12) Bias against drylands will affect food security

Correcting the policy bias against dryland agriculture can help solve the current global food crisis and enhance the livelihoods of poor farmers. This was revealed in a policy paper on dryland agriculture issued by Dr William Dar, Director General of the International Crops Research Institute for the Semi-Arid Tropics (ICRISAT).

Dr Dar stated that less than 10% of public spending in developing countries goes to agriculture, even though this sector commonly accounts for about half of their Gross Domestic Product. Moreover, less than 1% of public spending goes to agricultural research, which is vital to the innovation that is the engine for new livelihood opportunities. Of that only a small proportion is invested in dryland agriculture.

Dryland agriculture is struggling against a headwind of policies that are biased in favor of the “favored lands” (those with plenty of water). They also favor the influential urban populations that are concentrated in coastal mega-cities, and the familiar cereal grains that they consume: rice, wheat and maize, Dr Dar said. The bias is expressed in grain price supports for the heavily traded commodities, export subsidies by many nations, preferential research and development investments, and others. By artificially reducing the prices of the major grains, these policies inadvertently hobble poor dryland farmers in their struggle to compete in the local and regional marketplace by growing the drought-hardy grains: sorghum, millet, and food legumes.

According to Dr Dar, a lesson of 2008 is that dependence on just a few globally traded crops can expose developing countries to risks that originate far from their shores. Skyrocketing maize and rice prices caused food shortages and high prices in poor, import-dependent countries. Over-dependence on a few crops also creates agro-ecological risks, such as vulnerability to climate change (which may increase drought frequency) and crop disease epidemics (such as the new Ug99 strain of stem rust currently threatening wheat).

“We suspect that the world may come to regret its under-investment in dryland grain crops as climate change kicks in, increasing the need for more robust, drought-hardy crops and crop traits for plant breeding”, Dr Dar added.

Planting high-value crops

ICRISAT’s studies have shown that crop diversification has been helping dryland farmers. Demand for fruit, vegetable, livestock and fish products by urban dwellers are increasing as their incomes rise. By selling into these markets, dryland farmers are beginning to tap a portion of this growing wealth for themselves. High-value crop culture also earns more “income per drop” of water used, an important consideration in water scarce areas. It is also more labor-intensive, increasing employment opportunities for the poor.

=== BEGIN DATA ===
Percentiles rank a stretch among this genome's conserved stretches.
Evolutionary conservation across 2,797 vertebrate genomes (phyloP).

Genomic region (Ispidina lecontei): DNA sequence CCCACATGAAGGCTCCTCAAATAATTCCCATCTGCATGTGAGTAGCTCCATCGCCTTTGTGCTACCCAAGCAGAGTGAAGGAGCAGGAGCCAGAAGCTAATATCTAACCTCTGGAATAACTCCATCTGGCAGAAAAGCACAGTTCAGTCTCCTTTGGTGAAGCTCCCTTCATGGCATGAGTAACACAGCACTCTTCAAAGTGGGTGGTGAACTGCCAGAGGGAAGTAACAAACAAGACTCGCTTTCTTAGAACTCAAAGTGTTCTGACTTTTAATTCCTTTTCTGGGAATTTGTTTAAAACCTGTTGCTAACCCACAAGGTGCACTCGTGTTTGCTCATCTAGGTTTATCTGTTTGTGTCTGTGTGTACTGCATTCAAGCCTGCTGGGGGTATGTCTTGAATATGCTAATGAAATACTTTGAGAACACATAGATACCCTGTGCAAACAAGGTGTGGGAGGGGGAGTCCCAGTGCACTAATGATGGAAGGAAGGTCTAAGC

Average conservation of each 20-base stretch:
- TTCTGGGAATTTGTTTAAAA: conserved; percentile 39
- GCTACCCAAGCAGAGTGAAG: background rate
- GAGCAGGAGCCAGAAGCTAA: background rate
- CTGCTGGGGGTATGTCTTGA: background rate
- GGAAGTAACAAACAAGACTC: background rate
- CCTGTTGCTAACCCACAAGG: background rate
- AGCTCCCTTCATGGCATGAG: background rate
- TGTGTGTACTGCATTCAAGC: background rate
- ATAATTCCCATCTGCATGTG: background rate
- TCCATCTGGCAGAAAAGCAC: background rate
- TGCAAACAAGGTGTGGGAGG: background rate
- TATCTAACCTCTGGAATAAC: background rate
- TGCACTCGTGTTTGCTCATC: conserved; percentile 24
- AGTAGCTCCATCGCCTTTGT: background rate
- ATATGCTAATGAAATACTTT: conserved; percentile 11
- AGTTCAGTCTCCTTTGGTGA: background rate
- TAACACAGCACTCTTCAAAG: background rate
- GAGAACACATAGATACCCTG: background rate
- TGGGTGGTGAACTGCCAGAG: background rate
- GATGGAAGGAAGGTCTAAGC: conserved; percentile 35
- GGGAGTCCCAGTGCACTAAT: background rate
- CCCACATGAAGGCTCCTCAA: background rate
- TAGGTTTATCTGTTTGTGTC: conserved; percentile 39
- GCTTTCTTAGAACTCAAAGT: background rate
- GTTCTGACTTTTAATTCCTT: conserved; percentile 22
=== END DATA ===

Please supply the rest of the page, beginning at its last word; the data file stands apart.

There have also been successful development models that can be replicated in other areas to help dryland farmers. Some examples are:

  • Industry-driven models. Rewarding connections have been built between central highland farmers in Kenya and urban markets in Nairobi and worldwide. Traditional cultivation of maize as well as industrial crops (tea, coffee) since the 1970s has been supplemented with horticultural fresh-produce crops and dairy products. Investments in roads and other infrastructure were key to success. Farmer incomes are now substantially higher than in neighboring countries within the same agro-ecosystems. Industrial contracts from food processing and marketing enterprises, and contract farming are becoming increasingly successful in many developing countries.

  • Marketing boards and cooperatives. In recent decades, governments have launched marketing boards and farmer cooperatives to advance farmer interests. A few were resounding successes, such as the ‘White Revolution’ in India sparked by dairy farmers in Gujarat State and expanded nationally by India’s National Dairy Development Board (NDDB); and the growth of the Kenya Cooperative Creamery (KCC). Both initiatives have been remarkable in overcoming the challenges of collecting mass quantities of highly perishable products over enormous rural areas, adding value and increasing sales through disciplined logistics and cooperation, impressive marketing, and major technical innovations. However, even these successes have evolved over time to ensure more involvement by smallholders.

  • Producer marketing groups (PMGs). These groups are owned and run by the farmers or jointly with private-sector partners, often with assistance from NGOs, research partners, government agencies and others. ICRISAT has engaged closely with PMGs to study their potential and constraints. “We’ve worked with partners to stimulate ten PMGs in Kenya since 2003/04, and in Asia we are closely engaged in consortia to develop sweet sorghum bioethanol and for the integrated management of watersheds,” observed Dr Dar.

Research on PMGs has found that they hold high promise, for example increasing farmer incomes by 23% in Kenya. To fully reach their potential, supportive steps are urgently needed in areas such as legal status, crop insurance, credit access, infrastructure, management skills, and market intelligence gathering capabilities.

Working with farmers to drive change

ICRISAT will continue to draw attention to the policy challenges facing these dryland poor, Dr Dar concluded. “We consider it a privilege and an honor to work side-by-side with them to overcome these challenges. “ The combination of innovative farmers and a supportive policy framework can help correct the bias against dryland farmers.

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